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The picaresque novel (Spanish: picaresca, from pícaro, for "rogue" or "rascal") is a genre of prose fiction. It depicts the adventures of a roguish but "appealing hero", usually of low social class, who lives by his wits in a corrupt society. Picaresque novels typically adopt the form of "an episodic prose narrative" with a realistic style. There are often some elements of comedy and satire. While the term "picaresque novel" was only coined in 1810, the picaresque novel originated in Imperial Rome during the 1st-2nd century CE, in particular with works such as the Satyricon of Petronius and later, and more particularly with authors such as Apuleius in Roman Numidia. It would see a revival in Spain during the Spanish Golden Age in 1554. Early Spanish contributors included Mateo Alemán and Francisco de Quevedo, who were influenced in particular by Apuleius' 2nd century work. Other notable ancient influences of the modern picaresque genre include Roman playwrights such as Plautus and Terence. The Golden Ass of Apuleius nevertheless remains, according to many scholars such as F. W. Chandler, A. Marasso, T. Somerville and T. Bodenmüller, the primary influence for the modern Picaresque genre. Subsequently, after the revival in Spain, the genre flourished throughout Europe for more than 200 years for the first time since the Roman period. It continues to influence modern literature. Source: Wikipedia (en)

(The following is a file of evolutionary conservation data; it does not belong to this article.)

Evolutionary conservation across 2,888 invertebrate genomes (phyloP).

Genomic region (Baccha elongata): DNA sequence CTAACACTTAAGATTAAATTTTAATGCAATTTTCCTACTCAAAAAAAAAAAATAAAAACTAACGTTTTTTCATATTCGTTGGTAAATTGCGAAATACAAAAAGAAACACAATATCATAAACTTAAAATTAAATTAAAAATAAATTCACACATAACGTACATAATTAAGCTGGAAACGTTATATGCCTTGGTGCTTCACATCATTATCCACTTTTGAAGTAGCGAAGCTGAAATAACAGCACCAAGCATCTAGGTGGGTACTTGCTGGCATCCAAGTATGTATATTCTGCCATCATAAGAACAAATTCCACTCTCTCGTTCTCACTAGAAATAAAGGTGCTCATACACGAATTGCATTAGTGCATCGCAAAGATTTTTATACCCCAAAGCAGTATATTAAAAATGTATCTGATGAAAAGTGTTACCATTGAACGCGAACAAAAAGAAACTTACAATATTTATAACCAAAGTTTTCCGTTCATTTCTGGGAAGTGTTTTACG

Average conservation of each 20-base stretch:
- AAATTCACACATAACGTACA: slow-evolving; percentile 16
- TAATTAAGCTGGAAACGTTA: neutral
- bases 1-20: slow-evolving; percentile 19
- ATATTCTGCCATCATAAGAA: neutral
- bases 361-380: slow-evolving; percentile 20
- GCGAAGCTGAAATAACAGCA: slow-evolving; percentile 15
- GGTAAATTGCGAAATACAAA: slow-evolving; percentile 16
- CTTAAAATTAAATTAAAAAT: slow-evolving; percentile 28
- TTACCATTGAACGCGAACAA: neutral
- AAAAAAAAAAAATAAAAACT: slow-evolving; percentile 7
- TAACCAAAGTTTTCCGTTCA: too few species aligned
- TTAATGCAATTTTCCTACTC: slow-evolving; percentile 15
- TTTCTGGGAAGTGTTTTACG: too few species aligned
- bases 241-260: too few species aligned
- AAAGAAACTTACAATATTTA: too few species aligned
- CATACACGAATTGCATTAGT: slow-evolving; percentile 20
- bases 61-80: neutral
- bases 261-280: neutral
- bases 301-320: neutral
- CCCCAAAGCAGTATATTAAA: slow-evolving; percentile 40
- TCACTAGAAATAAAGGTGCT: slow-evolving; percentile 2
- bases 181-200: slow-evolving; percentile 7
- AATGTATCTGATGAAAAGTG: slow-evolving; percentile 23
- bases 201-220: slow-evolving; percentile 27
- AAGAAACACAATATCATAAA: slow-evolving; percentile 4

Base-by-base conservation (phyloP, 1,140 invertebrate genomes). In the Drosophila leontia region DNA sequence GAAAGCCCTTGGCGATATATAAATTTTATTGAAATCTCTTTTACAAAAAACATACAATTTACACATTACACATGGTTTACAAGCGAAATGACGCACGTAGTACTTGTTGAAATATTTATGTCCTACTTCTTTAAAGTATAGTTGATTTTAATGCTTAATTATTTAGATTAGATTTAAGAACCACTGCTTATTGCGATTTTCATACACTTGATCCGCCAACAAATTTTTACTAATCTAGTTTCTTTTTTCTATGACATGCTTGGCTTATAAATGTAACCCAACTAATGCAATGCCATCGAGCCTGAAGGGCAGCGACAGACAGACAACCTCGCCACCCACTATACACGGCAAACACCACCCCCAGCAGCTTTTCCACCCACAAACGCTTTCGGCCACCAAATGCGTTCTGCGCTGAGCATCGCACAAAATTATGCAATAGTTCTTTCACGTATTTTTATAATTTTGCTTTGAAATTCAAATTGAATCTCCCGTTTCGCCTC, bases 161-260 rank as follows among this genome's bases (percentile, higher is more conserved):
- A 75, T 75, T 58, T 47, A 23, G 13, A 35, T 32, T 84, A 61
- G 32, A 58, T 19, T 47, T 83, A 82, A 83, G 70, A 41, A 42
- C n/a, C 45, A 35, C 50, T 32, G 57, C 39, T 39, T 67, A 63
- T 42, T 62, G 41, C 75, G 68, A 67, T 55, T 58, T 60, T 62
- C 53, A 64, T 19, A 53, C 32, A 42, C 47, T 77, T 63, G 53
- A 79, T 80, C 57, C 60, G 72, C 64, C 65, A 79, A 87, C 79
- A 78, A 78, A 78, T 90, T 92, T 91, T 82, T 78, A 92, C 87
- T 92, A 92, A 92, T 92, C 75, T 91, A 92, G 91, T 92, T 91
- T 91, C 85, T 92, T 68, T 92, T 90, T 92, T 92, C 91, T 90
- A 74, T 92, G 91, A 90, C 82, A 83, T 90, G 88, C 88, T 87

Works about picaresque novel 1

Subject - wd:Q44563

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